because she knew
it wouldn’t help anymore.

The boy said hey we need that.

But his sister just put the furled umbrella
(a rainbow colored rebuttal)
under an arm
and used one hand
to help him put up his hood too.

 

 

Grand Bellwethers

Nobody told me that yesterday was National Poetry Day. (I learned through Gerard) It’s fitting, I suppose, that I found out yesterday which poem won the competition for which I received an honorable mention. Which poem beat me, to put it plainly. There was also a little bit of a letdown, as  my poem was not a national honorable mention, just local. Three schools. I’m still really happy about it, especially because I know now that my poem is much better than the winning one. The winner is not, as I suspected, about oppression or THE ELECTION, but of course it’s hard to tell just what it really is about. It did lack what two other honorable mentions had, which are sex and rape, two of the Grand Bellwethers of the current, vacuous artistic gestalt. The winner is one of those poems that makes people not like poetry.  Probably so personal that only the writer can really get it, and it reads like a bunch of the author’s favorite lines from her notes stitched together in what, frankly, isn’t really a very coherent presentation. No capital letters, no periods, a few commas here and there. Line breaks just because. The post modern era likes its works to be as ambiguous and incongruous as possible, because it’s easier to point vapidly at the existence of deeper meaning when there is none on the surface (Spoiler alert: that’s a very good indication that there’s none beneath, either). I’ve never heard an attempt to legitimize the narrative transience of post modern art that sounded like anything more than an excuse for laziness. You start to want to grab people by the shoulders and shake them a bit, tell them that the artist’s very first responsibility is to be understood, because it’s the only evidence he can provide that his work means something. I will never, ever believe that blatant obscurity is a signpost on the road to the inner divinity of mankind. Full. Effing. Stop. It is unfortunately the way of things, and on my little march to the New Sincerity, I’ll be fighting the momentum of poetic esoterica until I can make enough of my own steam to stand apart from it.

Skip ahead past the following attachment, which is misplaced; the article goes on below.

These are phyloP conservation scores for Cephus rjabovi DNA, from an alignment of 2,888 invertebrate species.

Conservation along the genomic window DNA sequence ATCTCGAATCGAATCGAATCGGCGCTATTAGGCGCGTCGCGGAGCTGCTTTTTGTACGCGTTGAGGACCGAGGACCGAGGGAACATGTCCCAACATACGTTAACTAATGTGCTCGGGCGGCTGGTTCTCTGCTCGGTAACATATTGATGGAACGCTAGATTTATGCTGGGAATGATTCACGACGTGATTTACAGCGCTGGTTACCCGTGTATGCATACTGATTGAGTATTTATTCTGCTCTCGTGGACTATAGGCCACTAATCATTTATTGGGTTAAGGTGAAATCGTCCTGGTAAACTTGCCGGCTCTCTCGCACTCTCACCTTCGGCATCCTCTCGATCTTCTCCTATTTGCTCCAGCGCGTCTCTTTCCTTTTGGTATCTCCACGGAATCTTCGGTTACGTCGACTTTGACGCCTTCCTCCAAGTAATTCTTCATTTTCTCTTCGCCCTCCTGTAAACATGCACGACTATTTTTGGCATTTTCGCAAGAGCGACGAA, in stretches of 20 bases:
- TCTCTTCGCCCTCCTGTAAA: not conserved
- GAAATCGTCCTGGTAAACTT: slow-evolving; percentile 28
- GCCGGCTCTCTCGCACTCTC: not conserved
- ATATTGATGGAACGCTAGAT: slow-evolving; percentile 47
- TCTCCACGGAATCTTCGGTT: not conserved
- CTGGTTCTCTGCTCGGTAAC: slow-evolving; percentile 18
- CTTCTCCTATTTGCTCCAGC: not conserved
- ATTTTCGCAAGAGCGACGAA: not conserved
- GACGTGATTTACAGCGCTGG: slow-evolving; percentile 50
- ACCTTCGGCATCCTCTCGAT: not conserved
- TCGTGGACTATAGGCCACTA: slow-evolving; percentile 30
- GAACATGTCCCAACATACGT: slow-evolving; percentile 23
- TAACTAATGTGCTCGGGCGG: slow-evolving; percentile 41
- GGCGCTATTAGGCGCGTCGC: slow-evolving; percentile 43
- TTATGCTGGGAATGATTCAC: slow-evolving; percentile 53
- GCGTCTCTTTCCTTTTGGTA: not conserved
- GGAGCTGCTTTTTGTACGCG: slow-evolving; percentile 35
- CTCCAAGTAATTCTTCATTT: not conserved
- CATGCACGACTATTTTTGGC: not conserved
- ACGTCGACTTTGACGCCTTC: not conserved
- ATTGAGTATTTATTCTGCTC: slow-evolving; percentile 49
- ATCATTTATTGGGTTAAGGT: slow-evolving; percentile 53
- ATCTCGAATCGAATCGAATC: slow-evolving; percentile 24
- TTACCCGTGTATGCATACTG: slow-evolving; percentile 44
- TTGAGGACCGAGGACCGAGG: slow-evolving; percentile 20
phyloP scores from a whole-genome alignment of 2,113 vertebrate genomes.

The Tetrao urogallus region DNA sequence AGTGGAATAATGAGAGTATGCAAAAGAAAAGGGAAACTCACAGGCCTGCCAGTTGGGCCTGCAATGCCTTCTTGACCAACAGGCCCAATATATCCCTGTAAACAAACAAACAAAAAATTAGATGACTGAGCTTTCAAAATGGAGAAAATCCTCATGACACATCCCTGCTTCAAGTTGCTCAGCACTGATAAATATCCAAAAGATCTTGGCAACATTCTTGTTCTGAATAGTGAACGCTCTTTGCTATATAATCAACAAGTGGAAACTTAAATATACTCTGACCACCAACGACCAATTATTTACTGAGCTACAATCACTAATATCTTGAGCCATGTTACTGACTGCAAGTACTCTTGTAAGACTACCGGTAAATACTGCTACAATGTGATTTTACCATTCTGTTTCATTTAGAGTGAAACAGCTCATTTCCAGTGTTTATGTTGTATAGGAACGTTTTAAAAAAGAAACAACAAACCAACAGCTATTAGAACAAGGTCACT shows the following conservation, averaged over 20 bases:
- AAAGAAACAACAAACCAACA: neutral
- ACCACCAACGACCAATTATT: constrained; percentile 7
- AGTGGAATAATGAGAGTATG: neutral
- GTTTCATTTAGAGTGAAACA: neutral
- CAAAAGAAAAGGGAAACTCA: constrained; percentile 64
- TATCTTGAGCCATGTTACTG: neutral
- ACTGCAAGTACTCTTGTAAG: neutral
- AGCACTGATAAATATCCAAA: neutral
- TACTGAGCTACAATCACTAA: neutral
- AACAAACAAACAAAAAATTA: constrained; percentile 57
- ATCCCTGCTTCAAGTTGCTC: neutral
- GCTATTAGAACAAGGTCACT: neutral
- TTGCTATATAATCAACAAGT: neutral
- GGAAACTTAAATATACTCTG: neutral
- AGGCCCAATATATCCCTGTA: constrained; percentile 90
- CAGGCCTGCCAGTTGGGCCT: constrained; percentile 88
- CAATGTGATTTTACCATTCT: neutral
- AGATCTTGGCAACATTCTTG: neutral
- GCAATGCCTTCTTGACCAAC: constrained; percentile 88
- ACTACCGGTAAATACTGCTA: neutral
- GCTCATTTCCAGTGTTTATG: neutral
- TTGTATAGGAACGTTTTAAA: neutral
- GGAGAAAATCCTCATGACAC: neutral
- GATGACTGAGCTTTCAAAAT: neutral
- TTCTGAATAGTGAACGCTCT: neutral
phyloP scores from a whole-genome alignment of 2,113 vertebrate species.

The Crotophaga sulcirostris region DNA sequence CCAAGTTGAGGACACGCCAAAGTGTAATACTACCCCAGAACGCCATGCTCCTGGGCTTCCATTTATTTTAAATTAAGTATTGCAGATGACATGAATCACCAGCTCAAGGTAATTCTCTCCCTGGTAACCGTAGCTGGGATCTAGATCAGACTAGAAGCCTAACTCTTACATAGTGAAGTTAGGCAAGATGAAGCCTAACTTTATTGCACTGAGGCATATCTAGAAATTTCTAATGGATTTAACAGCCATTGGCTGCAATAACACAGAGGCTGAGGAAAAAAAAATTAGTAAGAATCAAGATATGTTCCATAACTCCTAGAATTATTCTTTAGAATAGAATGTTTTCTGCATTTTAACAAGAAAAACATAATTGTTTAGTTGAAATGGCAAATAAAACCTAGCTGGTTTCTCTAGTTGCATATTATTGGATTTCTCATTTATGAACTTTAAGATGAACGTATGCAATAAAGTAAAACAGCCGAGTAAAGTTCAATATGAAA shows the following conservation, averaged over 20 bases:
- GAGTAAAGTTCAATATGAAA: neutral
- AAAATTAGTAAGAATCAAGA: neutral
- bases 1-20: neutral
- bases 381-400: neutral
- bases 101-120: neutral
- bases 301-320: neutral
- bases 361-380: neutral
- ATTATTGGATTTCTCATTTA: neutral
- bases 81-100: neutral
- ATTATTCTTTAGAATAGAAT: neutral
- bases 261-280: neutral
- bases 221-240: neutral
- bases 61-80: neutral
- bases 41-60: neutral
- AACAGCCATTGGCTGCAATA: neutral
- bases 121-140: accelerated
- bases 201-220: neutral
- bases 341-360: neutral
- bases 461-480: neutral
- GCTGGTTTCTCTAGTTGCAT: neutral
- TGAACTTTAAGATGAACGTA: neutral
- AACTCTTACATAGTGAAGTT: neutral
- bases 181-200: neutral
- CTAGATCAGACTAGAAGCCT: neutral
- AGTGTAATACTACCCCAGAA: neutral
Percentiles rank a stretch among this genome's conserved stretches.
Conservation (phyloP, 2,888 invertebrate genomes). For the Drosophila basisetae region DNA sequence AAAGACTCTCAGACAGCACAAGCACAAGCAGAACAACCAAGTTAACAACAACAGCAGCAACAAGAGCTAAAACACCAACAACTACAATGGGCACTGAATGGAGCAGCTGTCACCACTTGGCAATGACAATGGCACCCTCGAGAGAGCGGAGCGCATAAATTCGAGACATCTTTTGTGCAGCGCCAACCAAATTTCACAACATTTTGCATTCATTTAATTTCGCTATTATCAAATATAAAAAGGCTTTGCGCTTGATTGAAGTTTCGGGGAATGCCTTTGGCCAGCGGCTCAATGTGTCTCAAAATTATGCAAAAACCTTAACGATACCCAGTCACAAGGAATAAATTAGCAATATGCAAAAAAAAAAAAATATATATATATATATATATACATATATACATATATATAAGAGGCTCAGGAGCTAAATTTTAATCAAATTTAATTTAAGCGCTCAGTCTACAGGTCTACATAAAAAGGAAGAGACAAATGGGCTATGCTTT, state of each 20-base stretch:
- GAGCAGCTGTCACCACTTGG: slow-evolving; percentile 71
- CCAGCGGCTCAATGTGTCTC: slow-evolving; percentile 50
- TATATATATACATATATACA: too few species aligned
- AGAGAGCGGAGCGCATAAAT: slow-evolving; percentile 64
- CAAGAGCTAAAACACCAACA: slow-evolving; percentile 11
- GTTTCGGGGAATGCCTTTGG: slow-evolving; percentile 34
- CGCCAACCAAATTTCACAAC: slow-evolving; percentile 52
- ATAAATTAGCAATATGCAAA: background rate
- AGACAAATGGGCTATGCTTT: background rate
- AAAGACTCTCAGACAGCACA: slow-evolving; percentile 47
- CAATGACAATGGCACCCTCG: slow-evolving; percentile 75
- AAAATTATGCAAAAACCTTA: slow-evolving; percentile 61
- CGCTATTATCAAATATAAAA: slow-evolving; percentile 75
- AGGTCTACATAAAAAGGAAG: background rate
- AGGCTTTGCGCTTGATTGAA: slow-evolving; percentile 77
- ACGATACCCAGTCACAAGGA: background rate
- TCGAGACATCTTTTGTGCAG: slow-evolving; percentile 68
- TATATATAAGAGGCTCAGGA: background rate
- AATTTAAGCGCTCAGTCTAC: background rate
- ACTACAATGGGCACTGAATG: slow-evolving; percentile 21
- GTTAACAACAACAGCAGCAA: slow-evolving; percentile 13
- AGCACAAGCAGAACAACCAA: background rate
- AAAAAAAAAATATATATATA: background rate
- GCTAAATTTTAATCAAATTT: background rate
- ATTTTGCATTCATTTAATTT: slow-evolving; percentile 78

I’m writing a poem today. All day and a day late for National Poetry Day. It started in a headache at Starbucks and will end, for now, at the desk in my basement when 2:50 rolls around and I have to pick up the kids. I don’t know what sort of a poem it will be. I do know that the sort of poem that wins a writing competition has lines like this:

“even the bottom looks like the top in this hamster wheel
so far behind, we’re in first
champs when everyone else will forever lose”

Ugh. Two pages worth. It’s almost reassuring to lose to a poem like that. Like losing a footrace because your blind, one-legged opponent is crossing the finish line while you’re still asking the starter if you’re at the right track.

I’ll keep mine, and keep doing mine. With lines like this:

“But if we can stand upon that ice
and bear those fissures at our feet,
the crackling threat of cold advice”

I don’t mind mentioning, honorably, that it means something.

Publication, Compensation

I drive the two miles or so across town to come to the Starbucks at Barnes and Noble, passing at least five other Starbucks on the way. It’s not because of the books, not because of Betsy, who’s been serving my coffee for at least three years here, and not for the increased likelihood of having my car window smashed for the nickels in the cupholder while I quaff an americano. It’s because it’s quiet. My goal – and I’ve been succeeding – is to be more comfortable with proximity. Sharing a table with a stranger at a coffee shop, for instance. Still, my preference is for peace. I am the sole customer here this morning, 9:36, March 20, 2017. Over my headphones is the oddly comfortable cadence of Betsy moving chairs around while she wipes them down. The scoot on the floor, the light knock against the big disc on the floor at the base of the table’s central mast. It’s domestic and expansive. The sound of things having been done since there were things to do. The peace of nothing new.

Things that are new:

  1. A Kindle Voyage. It’s nice. I’ve had the Paperwhite for years and love it, but I want to bequeath it to my daughter for her birthday. The Voyage is an upgrade, and there’s only so much you can do to an e-reader without making it too much more than an e-reader, so it’s hard to get excited about it. But like I said, it’s nice. A little sharper in the contrast, nice page turning buttons to make one-handed reading work better. Nice.